Czech Republic: Beginning the Defense Modernization Curve
(Source: Avascent; issued May 23, 2019)
Ahead of the International Defence and Security Technologies Fair taking place in Brno, Czech Republic, next week, this report analyzes the Czech Republic’s military modernization efforts threatened by the fragility of a governing coalition in a country which is struggling to meet NATO spending benchmarks.

NATO pressure to modernize outdated military inventory drives recapitalization of the Czech military, but domestic political outlook creates uncertainty.

The upcoming International Defence and Security Technologies Fair (IDET) in Brno takes place during a decisive period for the Czech Armed Forces. This year historic decisions will likely be made that will determine Czech military potential as well as the capabilities of its defense industry for the next several decades.

The Czech Armed Forces, similar to the militaries of the other Central European countries, have been equipped with Soviet-era weapons systems that must be replaced now by NATO-capable hardware. The Ministry of Defence (MoD) has made a few attempts to modernize its armed forces.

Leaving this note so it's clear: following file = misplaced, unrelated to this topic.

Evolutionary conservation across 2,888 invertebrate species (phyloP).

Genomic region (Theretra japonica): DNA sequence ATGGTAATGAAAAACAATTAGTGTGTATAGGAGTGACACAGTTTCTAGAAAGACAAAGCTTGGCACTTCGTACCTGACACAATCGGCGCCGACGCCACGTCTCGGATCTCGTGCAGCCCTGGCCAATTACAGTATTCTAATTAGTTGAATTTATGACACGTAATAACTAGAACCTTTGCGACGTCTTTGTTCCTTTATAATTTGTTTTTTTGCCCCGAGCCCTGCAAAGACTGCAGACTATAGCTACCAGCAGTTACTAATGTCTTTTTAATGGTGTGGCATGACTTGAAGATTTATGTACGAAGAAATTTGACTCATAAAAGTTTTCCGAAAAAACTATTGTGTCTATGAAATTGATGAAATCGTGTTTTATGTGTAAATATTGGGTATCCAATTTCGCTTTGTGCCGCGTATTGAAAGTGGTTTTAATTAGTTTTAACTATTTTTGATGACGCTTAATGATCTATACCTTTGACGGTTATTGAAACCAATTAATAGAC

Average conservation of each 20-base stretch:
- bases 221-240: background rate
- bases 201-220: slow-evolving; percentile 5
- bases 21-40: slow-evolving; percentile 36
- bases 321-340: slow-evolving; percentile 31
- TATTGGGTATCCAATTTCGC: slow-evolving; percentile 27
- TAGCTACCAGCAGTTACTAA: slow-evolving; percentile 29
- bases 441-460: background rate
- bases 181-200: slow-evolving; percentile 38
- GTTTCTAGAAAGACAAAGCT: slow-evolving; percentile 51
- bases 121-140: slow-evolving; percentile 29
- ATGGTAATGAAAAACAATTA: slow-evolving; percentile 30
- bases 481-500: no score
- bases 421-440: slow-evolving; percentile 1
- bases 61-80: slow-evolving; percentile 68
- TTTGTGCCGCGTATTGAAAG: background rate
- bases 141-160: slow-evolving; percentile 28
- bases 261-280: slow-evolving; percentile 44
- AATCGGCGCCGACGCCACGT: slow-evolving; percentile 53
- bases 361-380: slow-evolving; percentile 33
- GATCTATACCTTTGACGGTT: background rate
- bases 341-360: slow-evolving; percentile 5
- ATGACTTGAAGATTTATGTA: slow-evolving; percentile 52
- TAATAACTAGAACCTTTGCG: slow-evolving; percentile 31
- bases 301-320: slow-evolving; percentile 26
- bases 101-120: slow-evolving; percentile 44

But all of them failed due to limited budget resources, discontinuity in the modernization planning process, and changes to the priorities and vision underlying the future structure of the Armed Forces.

The Czech Rep. has been a member of NATO since 1999 and agreed to spend 2% of gross domestic product (GDP) on defense – and at least 20% of its defense budget on modernization. The actual Czech efforts have fallen well short of these benchmarks. For instance, the country spent 2% of GDP on defense for the last time in 2003. Since then the allocation has been gradually decreasing.

By 2014 it had fallen to below 1.0% of GDP on defense and just 6.5% of total defense budget on development and procurement of new systems. Consequently, the Czech military faces huge modernization needs across all branches of the armed forces. (…/…)


The MoD is on the verge of making procurement decisions that will determine the effectiveness and lethality of the Armed Forces for decades to come. The financial allocation for defense should support a more rapid modernisation process, but the fragility of a fractious governing coalition threatens to derail this ambitious agenda.

Czech defence officials therefore have a relatively narrow window to make the key procurement decisions while parliamentary support and funding is available. Sustaining the defence modernisation programme in the absence of domestic political unity will require an uncommon degree of will and dexterity by the Czech national leadership.

The remainder of 2019 will be a test of their seriousness and commitment to make military more capable and compatible as a NATO-member force.

Click here for the full report (7 PDF pages) on the Avascent website.


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